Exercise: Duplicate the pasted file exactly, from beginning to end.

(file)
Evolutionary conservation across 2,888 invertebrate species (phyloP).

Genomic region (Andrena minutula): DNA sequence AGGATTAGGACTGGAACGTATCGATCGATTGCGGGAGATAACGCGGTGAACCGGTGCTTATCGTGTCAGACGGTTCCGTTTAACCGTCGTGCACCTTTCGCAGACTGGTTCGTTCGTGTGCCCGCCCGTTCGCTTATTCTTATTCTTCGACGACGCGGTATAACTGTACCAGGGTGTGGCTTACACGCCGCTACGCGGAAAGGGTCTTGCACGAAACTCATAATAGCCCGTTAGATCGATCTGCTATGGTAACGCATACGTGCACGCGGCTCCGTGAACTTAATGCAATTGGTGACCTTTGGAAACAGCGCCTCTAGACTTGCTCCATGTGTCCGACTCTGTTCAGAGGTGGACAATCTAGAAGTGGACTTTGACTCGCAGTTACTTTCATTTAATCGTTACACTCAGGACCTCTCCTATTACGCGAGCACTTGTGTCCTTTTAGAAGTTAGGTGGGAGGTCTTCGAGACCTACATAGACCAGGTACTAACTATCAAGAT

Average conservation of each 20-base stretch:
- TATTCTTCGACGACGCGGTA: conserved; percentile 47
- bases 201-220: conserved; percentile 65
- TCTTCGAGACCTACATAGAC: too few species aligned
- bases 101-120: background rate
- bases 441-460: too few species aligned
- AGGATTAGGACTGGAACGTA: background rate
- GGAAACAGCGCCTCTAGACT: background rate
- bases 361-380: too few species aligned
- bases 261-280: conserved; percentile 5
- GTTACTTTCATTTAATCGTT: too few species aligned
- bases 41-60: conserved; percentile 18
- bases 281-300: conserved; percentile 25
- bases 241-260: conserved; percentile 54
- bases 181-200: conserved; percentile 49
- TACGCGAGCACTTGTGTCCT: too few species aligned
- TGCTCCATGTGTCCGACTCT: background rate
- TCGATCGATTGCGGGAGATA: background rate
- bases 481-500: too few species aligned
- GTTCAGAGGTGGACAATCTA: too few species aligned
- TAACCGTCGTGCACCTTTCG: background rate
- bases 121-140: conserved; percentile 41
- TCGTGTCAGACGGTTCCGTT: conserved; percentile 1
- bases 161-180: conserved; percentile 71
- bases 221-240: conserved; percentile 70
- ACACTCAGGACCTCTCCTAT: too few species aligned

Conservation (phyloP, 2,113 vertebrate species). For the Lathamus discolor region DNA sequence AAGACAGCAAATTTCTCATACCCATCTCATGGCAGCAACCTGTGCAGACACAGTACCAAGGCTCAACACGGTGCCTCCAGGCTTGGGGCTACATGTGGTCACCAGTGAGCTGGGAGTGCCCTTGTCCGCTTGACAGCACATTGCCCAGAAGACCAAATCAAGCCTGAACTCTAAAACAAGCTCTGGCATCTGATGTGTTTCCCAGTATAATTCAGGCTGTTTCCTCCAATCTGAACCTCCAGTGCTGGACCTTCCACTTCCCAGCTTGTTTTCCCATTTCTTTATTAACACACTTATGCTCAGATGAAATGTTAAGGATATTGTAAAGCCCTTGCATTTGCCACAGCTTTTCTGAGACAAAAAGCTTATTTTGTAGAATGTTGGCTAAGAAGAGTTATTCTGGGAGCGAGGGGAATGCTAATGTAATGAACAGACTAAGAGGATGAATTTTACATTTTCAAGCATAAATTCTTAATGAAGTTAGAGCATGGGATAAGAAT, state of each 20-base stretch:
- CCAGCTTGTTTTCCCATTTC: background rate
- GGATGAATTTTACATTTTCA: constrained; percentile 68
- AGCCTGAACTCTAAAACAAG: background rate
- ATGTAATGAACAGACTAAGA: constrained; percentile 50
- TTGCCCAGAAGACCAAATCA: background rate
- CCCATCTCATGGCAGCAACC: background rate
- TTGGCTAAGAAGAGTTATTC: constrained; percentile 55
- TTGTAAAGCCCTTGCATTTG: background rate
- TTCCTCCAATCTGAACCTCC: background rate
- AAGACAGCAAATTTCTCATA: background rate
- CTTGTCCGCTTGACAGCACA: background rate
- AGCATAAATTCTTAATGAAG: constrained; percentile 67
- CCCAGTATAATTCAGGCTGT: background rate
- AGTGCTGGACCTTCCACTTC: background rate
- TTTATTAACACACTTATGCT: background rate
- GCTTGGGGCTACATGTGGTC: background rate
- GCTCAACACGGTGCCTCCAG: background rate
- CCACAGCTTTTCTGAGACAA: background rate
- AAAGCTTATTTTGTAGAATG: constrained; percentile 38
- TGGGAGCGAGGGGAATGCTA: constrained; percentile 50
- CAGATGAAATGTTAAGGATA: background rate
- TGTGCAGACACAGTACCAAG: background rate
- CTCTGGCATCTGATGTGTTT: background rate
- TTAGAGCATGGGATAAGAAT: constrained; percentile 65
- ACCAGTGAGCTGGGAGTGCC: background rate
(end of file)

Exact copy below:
Evolutionary conservation across 2,888 invertebrate species (phyloP).

Genomic region (Andrena minutula): DNA sequence AGGATTAGGACTGGAACGTATCGATCGATTGCGGGAGATAACGCGGTGAACCGGTGCTTATCGTGTCAGACGGTTCCGTTTAACCGTCGTGCACCTTTCGCAGACTGGTTCGTTCGTGTGCCCGCCCGTTCGCTTATTCTTATTCTTCGACGACGCGGTATAACTGTACCAGGGTGTGGCTTACACGCCGCTACGCGGAAAGGGTCTTGCACGAAACTCATAATAGCCCGTTAGATCGATCTGCTATGGTAACGCATACGTGCACGCGGCTCCGTGAACTTAATGCAATTGGTGACCTTTGGAAACAGCGCCTCTAGACTTGCTCCATGTGTCCGACTCTGTTCAGAGGTGGACAATCTAGAAGTGGACTTTGACTCGCAGTTACTTTCATTTAATCGTTACACTCAGGACCTCTCCTATTACGCGAGCACTTGTGTCCTTTTAGAAGTTAGGTGGGAGGTCTTCGAGACCTACATAGACCAGGTACTAACTATCAAGAT

Average conservation of each 20-base stretch:
- TATTCTTCGACGACGCGGTA: conserved; percentile 47
- bases 201-220: conserved; percentile 65
- TCTTCGAGACCTACATAGAC: too few species aligned
- bases 101-120: background rate
- bases 441-460: too few species aligned
- AGGATTAGGACTGGAACGTA: background rate
- GGAAACAGCGCCTCTAGACT: background rate
- bases 361-380: too few species aligned
- bases 261-280: conserved; percentile 5
- GTTACTTTCATTTAATCGTT: too few species aligned
- bases 41-60: conserved; percentile 18
- bases 281-300: conserved; percentile 25
- bases 241-260: conserved; percentile 54
- bases 181-200: conserved; percentile 49
- TACGCGAGCACTTGTGTCCT: too few species aligned
- TGCTCCATGTGTCCGACTCT: background rate
- TCGATCGATTGCGGGAGATA: background rate
- bases 481-500: too few species aligned
- GTTCAGAGGTGGACAATCTA: too few species aligned
- TAACCGTCGTGCACCTTTCG: background rate
- bases 121-140: conserved; percentile 41
- TCGTGTCAGACGGTTCCGTT: conserved; percentile 1
- bases 161-180: conserved; percentile 71
- bases 221-240: conserved; percentile 70
- ACACTCAGGACCTCTCCTAT: too few species aligned

Conservation (phyloP, 2,113 vertebrate species). For the Lathamus discolor region DNA sequence AAGACAGCAAATTTCTCATACCCATCTCATGGCAGCAACCTGTGCAGACACAGTACCAAGGCTCAACACGGTGCCTCCAGGCTTGGGGCTACATGTGGTCACCAGTGAGCTGGGAGTGCCCTTGTCCGCTTGACAGCACATTGCCCAGAAGACCAAATCAAGCCTGAACTCTAAAACAAGCTCTGGCATCTGATGTGTTTCCCAGTATAATTCAGGCTGTTTCCTCCAATCTGAACCTCCAGTGCTGGACCTTCCACTTCCCAGCTTGTTTTCCCATTTCTTTATTAACACACTTATGCTCAGATGAAATGTTAAGGATATTGTAAAGCCCTTGCATTTGCCACAGCTTTTCTGAGACAAAAAGCTTATTTTGTAGAATGTTGGCTAAGAAGAGTTATTCTGGGAGCGAGGGGAATGCTAATGTAATGAACAGACTAAGAGGATGAATTTTACATTTTCAAGCATAAATTCTTAATGAAGTTAGAGCATGGGATAAGAAT, state of each 20-base stretch:
- CCAGCTTGTTTTCCCATTTC: background rate
- GGATGAATTTTACATTTTCA: constrained; percentile 68
- AGCCTGAACTCTAAAACAAG: background rate
- ATGTAATGAACAGACTAAGA: constrained; percentile 50
- TTGCCCAGAAGACCAAATCA: background rate
- CCCATCTCATGGCAGCAACC: background rate
- TTGGCTAAGAAGAGTTATTC: constrained; percentile 55
- TTGTAAAGCCCTTGCATTTG: background rate
- TTCCTCCAATCTGAACCTCC: background rate
- AAGACAGCAAATTTCTCATA: background rate
- CTTGTCCGCTTGACAGCACA: background rate
- AGCATAAATTCTTAATGAAG: constrained; percentile 67
- CCCAGTATAATTCAGGCTGT: background rate
- AGTGCTGGACCTTCCACTTC: background rate
- TTTATTAACACACTTATGCT: background rate
- GCTTGGGGCTACATGTGGTC: background rate
- GCTCAACACGGTGCCTCCAG: background rate
- CCACAGCTTTTCTGAGACAA: background rate
- AAAGCTTATTTTGTAGAATG: constrained; percentile 38
- TGGGAGCGAGGGGAATGCTA: constrained; percentile 50
- CAGATGAAATGTTAAGGATA: background rate
- TGTGCAGACACAGTACCAAG: background rate
- CTCTGGCATCTGATGTGTTT: background rate
- TTAGAGCATGGGATAAGAAT: constrained; percentile 65
- ACCAGTGAGCTGGGAGTGCC: background rate